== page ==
THE Australian Maritime Safety Authority has released “a practical set of guidelines” for managing and reducing the risk of fatigue at sea in a push to improve the safety and wellbeing of seafarers.

According to AMSA, fatigue is a threat to the wellbeing of seafarers and increases the risk of accidents at sea.

Research has identified fatigue as the primary cause in more than 11% of collisions at sea, with the actual percentage likely to be higher due to under-reporting.

One of the most infamous incidents in Australian waters was the grounding of the bulk carrier Shen Neng 1 on Douglas Shoal 90km from Gladstone in Queensland, in April 2010.

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The Australian Transport Safety Bureau investigation found a lack of fatigue management processes onboard the ship contributed to the grounding, with the chief mate having only slept 2.5 hours in the 38.5 hours prior to the incident.

AMSA manager of vessel operations Dr Michelle Grech said the demanding nature of shipping meant seafarers were often required to work long or irregular hours, in unpredictable and changing weather conditions.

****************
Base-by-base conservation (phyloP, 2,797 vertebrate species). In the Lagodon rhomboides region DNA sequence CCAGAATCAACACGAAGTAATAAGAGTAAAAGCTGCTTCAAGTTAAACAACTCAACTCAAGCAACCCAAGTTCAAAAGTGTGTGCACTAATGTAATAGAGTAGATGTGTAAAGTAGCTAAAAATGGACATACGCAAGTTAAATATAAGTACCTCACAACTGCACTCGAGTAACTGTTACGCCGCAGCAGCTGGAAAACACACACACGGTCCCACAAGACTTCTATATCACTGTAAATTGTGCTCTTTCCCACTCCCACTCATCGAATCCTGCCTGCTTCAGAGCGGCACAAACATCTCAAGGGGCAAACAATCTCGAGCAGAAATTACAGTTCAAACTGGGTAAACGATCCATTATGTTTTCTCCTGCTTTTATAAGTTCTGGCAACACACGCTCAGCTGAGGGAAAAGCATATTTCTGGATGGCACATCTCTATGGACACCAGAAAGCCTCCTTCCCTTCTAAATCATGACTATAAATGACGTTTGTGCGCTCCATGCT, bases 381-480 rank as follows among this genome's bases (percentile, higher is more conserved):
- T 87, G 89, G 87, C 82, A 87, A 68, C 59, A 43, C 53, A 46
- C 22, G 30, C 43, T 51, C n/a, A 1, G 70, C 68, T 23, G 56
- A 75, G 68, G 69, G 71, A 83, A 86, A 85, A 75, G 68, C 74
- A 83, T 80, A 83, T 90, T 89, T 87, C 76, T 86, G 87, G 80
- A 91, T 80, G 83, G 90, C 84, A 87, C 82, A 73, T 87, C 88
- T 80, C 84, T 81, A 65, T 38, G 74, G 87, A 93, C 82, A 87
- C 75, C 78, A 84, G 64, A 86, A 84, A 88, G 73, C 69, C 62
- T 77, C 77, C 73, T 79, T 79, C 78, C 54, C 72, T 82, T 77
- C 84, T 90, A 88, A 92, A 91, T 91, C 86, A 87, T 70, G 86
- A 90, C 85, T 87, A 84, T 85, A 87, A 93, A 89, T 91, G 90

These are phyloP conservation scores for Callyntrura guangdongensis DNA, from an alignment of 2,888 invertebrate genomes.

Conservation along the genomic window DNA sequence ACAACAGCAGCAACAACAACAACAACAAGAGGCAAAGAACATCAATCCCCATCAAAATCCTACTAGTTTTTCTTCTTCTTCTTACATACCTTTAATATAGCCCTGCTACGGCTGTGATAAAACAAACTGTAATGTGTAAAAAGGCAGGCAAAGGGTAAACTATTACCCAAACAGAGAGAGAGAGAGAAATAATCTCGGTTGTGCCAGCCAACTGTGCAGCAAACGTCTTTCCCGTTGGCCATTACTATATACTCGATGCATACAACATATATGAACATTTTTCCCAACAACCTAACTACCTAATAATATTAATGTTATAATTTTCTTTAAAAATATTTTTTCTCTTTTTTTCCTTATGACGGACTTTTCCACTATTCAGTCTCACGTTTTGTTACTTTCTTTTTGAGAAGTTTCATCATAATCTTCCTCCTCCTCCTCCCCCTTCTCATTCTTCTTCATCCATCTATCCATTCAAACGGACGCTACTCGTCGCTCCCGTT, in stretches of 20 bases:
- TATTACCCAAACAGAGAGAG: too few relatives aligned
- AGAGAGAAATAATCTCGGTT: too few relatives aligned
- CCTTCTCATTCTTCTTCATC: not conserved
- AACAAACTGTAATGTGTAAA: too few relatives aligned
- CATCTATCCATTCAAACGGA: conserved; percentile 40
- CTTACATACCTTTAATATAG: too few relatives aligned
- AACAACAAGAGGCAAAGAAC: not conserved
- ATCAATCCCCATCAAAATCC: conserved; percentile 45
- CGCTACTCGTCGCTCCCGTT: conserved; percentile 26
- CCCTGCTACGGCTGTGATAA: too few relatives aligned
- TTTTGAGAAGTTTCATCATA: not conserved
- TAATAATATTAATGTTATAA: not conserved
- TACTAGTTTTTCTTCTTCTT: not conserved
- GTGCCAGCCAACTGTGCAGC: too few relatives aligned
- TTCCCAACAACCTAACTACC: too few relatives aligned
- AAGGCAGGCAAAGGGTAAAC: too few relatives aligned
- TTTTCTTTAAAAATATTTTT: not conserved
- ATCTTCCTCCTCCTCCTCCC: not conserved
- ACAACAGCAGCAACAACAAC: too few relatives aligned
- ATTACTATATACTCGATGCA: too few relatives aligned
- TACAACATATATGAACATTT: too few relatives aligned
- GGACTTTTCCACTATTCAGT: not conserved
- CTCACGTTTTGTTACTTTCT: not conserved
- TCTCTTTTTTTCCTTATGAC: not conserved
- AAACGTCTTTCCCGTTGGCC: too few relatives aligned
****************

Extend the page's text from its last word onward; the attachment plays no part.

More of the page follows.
“In 2018 we completed the first major study into safety culture in the maritime industry in Australia and we found that about 20% of seafarers surveyed reported experiencing chronic fatigue,” Dr Grech said.

“That was deeply concerning for AMSA as a safety regulator, noting the well-established link between fatigue and safety incidents at sea.

“Shipping companies need to take a holistic approach to managing and reducing the risk of fatigue for their seafarers – that was a key recommendation which came out of our study which now underpins these fatigue guidelines.” Dr Grech said there was “much more that shipping companies can be doing to improve the way they manage seafarer fatigue and the whole shipping industry stands to benefit from those improvements”.

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